"Someday, my prince will come.” — Snow White, 1937
In a hotel in Canada hangs this picture, someone’s mischievous take on Snow White a few years after happily ever after. She is posed in an anonymous suburban den. Behind her, Prince Charming slouches in a chair, slowly going to seed. Snow has a babe in arms and a few other rug rats scattered about the floor. She faces you with an expression that seems to ask, is this all there is?
It is less a comment on marriage than on the notion that marriage is the holy grail of a woman’s existence, the finish line of her life’s hopes, dreams and goals. That is a fable upon which the Walt Disney Company built an empire. But the fable is not confined to the multiplex. To the contrary, you can see it played out on a weekly basis in the headlines of any given publication in your local supermarket checkout line. Consider one of the most recent big stories from the Land of the Beautiful People.
It seems that one William Bradley Pitt and one Angelina Jolie Voight recently became engaged to be married. Already the celebrity gossip mills are buzzing with the critical question this raises: How will it affect Jen? How does Jen feel about it? Will Jen be OK?
That would be Jennifer Aniston, the wife Pitt famously dumped in 2005 when he and Jolie became a thing. If I were her, I think my response would be, please stop calling me “Jen,” as if we went to high school together.
But Aniston has become the poster child for this media-driven narrative of woman as love victim, tragically incomplete until her wedding day, if even then. She is joined on that poster by the likes of Sandra Bullock, Oprah Winfrey, Halle Berry, Eva Longoria, and Khloe and Kim Kardashian.
Life as soap opera
Sometimes, it seems as if every cover of every tabloid and magazine has a headline about some actress or reality show personality and her crusade to find -- or keep -- a man. Either she has been dumped or he has cheated, or she is thinking of taking him back, or she is lonely without him, or she is struggling to conceive, or the wedding is off, or the wedding is back on, or she has found new love after the divorce, yadda, yadda and yadda. It is life as soap opera story arc or country music lyric. And here is the thing: you will almost never see a male celebrity as the object of one of those headlines:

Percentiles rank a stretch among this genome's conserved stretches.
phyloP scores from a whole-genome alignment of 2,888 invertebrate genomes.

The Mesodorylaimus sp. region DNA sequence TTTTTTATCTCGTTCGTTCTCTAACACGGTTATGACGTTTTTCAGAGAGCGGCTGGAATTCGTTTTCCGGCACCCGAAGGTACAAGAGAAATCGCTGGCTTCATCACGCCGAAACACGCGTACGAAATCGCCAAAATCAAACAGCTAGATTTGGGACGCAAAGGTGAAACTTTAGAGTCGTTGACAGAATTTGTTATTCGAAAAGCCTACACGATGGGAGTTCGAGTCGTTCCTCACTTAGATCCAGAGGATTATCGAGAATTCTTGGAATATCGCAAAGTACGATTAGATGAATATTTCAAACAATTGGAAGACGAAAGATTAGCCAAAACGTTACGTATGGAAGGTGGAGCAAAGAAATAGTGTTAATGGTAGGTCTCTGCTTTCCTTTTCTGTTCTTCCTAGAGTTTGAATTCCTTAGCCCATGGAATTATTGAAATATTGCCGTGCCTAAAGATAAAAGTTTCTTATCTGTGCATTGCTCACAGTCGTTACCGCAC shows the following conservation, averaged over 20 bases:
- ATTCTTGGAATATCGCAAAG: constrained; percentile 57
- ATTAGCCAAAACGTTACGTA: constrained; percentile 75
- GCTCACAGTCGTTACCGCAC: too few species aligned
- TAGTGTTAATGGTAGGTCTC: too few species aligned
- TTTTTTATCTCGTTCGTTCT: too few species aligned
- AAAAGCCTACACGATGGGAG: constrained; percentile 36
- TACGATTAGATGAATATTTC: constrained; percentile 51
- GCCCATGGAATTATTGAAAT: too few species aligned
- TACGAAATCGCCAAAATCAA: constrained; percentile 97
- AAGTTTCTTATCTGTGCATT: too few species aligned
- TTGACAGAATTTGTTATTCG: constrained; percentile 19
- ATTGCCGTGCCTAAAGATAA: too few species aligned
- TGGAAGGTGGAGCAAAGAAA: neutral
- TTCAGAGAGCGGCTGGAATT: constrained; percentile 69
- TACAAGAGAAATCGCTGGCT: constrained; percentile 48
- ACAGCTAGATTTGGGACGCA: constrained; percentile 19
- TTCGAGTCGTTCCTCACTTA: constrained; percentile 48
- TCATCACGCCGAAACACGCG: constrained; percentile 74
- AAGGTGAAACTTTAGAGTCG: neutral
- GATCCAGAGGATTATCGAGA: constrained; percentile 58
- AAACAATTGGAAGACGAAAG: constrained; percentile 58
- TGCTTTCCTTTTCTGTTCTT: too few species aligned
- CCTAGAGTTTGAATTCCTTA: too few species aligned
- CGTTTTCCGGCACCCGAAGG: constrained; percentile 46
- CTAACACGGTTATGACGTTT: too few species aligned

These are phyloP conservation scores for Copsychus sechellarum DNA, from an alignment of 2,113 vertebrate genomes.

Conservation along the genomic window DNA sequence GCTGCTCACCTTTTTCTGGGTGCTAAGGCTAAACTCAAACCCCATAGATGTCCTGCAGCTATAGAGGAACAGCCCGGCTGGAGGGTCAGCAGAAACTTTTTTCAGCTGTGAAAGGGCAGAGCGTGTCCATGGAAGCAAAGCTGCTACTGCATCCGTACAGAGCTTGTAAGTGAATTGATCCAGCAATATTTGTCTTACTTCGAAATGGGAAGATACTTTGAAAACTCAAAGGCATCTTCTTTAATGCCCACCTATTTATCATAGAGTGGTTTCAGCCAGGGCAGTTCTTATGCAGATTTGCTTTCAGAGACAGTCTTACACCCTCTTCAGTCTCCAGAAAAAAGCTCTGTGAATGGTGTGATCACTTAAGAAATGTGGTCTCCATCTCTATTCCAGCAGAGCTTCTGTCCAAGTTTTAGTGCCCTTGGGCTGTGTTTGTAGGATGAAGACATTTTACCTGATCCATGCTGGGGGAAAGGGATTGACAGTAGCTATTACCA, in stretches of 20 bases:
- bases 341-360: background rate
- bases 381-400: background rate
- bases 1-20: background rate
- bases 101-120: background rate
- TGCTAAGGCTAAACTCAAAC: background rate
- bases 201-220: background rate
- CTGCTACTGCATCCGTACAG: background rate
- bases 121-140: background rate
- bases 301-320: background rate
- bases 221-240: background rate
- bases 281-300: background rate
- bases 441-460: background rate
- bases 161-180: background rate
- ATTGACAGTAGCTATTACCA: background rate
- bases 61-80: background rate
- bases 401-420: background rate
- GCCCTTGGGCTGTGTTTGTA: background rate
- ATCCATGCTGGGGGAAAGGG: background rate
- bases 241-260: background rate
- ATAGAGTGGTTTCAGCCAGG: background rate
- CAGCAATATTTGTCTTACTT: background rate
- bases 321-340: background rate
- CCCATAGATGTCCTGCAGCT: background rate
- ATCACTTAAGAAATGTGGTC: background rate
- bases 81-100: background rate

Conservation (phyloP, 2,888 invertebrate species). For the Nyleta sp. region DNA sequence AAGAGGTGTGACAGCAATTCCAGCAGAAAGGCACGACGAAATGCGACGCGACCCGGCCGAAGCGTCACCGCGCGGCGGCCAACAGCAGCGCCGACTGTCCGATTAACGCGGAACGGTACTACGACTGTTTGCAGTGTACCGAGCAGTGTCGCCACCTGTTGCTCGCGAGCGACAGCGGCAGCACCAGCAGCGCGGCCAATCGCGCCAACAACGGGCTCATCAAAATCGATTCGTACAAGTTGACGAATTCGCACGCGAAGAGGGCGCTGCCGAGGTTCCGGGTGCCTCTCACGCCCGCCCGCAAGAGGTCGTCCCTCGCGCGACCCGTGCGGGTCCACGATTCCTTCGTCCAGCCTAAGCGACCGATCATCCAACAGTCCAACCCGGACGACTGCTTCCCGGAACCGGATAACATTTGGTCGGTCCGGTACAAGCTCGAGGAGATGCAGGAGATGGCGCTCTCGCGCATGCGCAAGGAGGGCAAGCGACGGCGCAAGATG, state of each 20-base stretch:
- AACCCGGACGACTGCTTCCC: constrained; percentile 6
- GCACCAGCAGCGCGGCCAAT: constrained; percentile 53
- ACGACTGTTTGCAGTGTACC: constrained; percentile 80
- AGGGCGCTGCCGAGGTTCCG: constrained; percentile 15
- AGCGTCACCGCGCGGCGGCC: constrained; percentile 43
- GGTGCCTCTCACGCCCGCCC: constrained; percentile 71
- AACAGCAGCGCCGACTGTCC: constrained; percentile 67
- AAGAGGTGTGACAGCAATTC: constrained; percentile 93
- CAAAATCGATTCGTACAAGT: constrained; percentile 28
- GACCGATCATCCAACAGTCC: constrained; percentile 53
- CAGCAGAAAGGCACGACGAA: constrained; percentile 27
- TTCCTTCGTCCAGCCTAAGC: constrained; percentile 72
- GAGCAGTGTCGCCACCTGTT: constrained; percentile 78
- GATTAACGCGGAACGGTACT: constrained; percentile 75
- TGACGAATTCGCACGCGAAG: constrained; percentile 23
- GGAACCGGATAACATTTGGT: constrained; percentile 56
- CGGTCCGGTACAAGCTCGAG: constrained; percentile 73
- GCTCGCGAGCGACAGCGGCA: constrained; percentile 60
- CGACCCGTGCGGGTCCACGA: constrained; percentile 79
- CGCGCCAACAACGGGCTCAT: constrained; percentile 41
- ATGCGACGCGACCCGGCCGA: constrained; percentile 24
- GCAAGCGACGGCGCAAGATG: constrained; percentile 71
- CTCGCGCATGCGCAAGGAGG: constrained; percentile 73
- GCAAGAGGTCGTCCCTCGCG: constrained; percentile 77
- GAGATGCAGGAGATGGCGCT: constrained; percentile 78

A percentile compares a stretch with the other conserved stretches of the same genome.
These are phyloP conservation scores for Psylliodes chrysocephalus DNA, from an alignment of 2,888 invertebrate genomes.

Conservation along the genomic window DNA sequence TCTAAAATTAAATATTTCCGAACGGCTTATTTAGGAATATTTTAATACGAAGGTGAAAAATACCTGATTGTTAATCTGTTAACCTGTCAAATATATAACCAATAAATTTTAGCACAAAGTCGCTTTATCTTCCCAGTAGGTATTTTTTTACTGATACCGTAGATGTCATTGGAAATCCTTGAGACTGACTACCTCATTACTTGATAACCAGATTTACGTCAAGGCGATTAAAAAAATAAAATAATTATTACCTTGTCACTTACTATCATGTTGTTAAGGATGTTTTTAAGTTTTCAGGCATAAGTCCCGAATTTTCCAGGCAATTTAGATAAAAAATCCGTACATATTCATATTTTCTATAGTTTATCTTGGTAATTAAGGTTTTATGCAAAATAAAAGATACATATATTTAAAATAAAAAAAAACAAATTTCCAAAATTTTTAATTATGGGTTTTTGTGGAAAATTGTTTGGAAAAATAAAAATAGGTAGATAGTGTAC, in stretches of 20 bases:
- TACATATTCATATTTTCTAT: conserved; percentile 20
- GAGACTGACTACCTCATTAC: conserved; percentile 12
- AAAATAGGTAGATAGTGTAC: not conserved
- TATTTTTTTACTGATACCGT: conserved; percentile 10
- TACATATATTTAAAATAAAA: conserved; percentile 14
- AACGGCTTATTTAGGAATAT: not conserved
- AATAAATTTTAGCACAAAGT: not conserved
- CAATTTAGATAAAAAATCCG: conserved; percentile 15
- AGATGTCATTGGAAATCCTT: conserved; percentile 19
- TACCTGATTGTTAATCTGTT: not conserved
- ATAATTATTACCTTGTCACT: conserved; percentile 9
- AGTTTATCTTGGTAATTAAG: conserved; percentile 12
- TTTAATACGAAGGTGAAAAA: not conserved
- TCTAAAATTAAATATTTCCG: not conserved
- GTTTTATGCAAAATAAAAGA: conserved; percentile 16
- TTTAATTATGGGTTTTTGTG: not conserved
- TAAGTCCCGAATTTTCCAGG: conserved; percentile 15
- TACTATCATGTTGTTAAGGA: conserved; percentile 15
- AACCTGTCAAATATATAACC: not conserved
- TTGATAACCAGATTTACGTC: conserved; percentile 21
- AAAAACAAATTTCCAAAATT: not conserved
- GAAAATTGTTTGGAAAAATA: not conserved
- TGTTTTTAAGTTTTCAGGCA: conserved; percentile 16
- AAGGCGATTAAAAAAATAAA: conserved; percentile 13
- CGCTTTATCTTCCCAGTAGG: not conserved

No breathless updates on Jon Hamm’s search for love. No headline coverage of Ryan Gosling’s struggle to conceive. No suggestion that they are incomplete until or unless those milestones are achieved. You have to wonder what lessons this teaches little girls.
Maybe you don’t think it teaches any particular lesson. Maybe you’re inclined to dismiss the narrative precisely because it is media created. Maybe you believe it says nothing about the mindset of real women in the real world. Maybe you’re right.
One the other hand, the fact that the narrative endures, that it continues to sell movies and magazines, suggests it has more resonance for more women than one would like to think.
There is nothing wrong with love or with wanting or seeking a life partner. But we should question the idea, implicit in the narrative, that finding said partner is the singular goal of a woman’s life, her only route to happiness, and that until she has achieved it she is incomplete, even if she is as accomplished as an Oprah or as celebrated as a “Jen.”
Back when Snow White sang, “Someday my prince will come,” waiting on a prince -- and raising his babies afterward -- constituted pretty much a woman’s entire range of options. Seventy-five years later, women have options their grandmothers could scarcely have dreamt. So is it asking too much that we relegate this tired narrative to the junk heap where it belongs?
Snow White is a fairy tale, not a lifestyle.